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Bahaalotecha. June 22, 2019

Rabbi Randall Konigsburg

Shabbat Shalom

Sometimes the Torah surprises us with something that seems so easy and yet it contains a very deep lesson. At the beginning of our Parsha, Aaron is told to go ahead and light the lamp that will burn inside the Mishkan, the central tent of the portable sanctuary that lies in the heart of the Israelite camp.

It seems to be a rather minor point. The tent is dark, so we light a lamp inside so we can see what we are doing. After all, human beings can’t see very well in the dark so having a lamp seems to be necessary for getting all of our work done. The problem is that this tent is the place where God’s spirit is to dwell. Human beings only enter occasionally. The Torah teaches us that the lamp shall burn continually. Why do we need to leave the lights on if we are not working in the sacred space inside the Mishkan?

Clearly the light of the Menorah is for God. Since this tent is the place where God dwells, then the light must be to support the presence of God. Just like we leave an incense offering on the little alter inside the tent, and we leave a meal offering of bread on the table inside the tent, so too we light the lamps as an offering to God. But what does God need with all of these things? Incense and bread are offerings of something we have made with our hands. But light is not ours to make. God makes light. From the very beginning God has been the creator of light. Why would we give a gift to God of something that God already has all God could need?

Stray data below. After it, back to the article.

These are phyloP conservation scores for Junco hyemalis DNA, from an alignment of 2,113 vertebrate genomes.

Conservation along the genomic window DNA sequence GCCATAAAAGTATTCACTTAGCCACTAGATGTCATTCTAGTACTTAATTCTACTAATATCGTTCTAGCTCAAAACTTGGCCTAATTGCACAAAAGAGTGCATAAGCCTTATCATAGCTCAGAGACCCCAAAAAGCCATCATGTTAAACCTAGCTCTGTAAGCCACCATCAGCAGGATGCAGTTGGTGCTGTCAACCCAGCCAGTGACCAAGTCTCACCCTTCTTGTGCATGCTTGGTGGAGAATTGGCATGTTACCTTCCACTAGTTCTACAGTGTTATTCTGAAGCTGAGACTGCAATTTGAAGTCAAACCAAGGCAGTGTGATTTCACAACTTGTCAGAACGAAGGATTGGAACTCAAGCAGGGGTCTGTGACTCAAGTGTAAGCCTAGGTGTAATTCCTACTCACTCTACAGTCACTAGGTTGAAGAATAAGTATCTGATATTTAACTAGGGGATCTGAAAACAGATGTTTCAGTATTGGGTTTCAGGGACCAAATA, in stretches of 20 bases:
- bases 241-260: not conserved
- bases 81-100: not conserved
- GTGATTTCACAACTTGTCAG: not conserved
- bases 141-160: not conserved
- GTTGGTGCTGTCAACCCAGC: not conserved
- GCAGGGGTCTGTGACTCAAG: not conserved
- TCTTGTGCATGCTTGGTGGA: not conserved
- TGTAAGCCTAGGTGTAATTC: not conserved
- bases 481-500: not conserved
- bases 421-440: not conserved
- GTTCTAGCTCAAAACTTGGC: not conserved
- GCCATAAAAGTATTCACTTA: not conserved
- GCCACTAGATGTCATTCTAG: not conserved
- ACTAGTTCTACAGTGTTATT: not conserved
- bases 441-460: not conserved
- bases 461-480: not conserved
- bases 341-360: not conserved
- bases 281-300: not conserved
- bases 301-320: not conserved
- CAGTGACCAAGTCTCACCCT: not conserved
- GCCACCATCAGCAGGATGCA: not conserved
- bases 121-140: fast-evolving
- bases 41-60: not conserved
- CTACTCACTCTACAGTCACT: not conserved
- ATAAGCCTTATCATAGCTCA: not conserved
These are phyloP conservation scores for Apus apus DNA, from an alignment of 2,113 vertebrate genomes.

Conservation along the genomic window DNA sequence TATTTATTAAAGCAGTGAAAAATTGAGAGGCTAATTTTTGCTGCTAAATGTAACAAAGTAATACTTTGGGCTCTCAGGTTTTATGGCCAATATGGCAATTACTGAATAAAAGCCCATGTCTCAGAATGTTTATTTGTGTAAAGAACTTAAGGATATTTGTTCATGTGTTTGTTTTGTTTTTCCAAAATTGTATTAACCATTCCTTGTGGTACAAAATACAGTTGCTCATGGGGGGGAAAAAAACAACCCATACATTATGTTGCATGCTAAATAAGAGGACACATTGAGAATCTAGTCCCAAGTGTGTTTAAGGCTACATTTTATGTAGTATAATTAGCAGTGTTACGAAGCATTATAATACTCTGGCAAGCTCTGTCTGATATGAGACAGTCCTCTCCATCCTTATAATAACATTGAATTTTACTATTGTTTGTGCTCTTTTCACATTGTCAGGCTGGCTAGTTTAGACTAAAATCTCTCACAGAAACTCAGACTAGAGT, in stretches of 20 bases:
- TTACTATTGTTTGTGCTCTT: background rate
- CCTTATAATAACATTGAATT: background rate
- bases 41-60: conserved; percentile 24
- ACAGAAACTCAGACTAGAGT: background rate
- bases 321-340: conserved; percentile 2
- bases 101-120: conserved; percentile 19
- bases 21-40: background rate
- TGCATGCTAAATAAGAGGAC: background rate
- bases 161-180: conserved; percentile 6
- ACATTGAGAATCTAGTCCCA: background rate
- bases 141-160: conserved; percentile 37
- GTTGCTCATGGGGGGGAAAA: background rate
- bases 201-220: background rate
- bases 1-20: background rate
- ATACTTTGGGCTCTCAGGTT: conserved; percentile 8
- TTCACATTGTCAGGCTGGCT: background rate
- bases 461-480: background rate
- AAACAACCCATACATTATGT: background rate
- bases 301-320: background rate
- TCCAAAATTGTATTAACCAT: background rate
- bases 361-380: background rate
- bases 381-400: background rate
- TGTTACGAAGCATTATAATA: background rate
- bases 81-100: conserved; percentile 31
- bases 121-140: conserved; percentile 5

I read an article this week about how Facebook and Instagram are spoiling all the great nature sites all over the world. From Death Valley, the lowest spot on earth, to Mount Everest, the tallest, there are lines of people waiting for their moment to take out their phone and snap a selfie with the glories of nature. All the people are jostling around so they can get the perfect picture to post for all their friends to see. Very few people stop and sit and become one with the beauty that surrounds them. The only reason such people go to these natural sites is to get the evidence that they were there. The picture of the beauty of nature, with me in it.

This is the kind of culture we live in today. To many people, life is about all the experiences it has to offer but nothing counts unless there is a picture of themselves on the journey. I can’t tell you how tragic it is when someone, in pursuit of the “perfect picture” gets too close to an edge, too close to a wild animal, or too far away in order to return safely. There is a rescue group that retrieves bodies from underwater caves. One rescuer said, “There are always the pictures. Pictures of the divers in parts of the cave that I can see already that they don’t have enough air to get back.” Who knew that narcissism could be so dangerous?

Let me look at another beautiful object in the world. It is a painting that hangs on the wall in my dining room. It is in a room with works of art that are brighter and shinier than this one is. Other artwork in the room is framed and behind glass. This one piece is unframed, painted on the cardboard top of a box. It is, without doubt, one of the most important works of art in my extensive collection. It was painted by my almost two-year-old grandson at his day care center. The teachers filmed him painting. It came to my home as a gift from his parents. You can’t sell it at an auction house for any money at all, but to me it is the most priceless. There may not be so much paint on the box top, but it is entirely covered in love.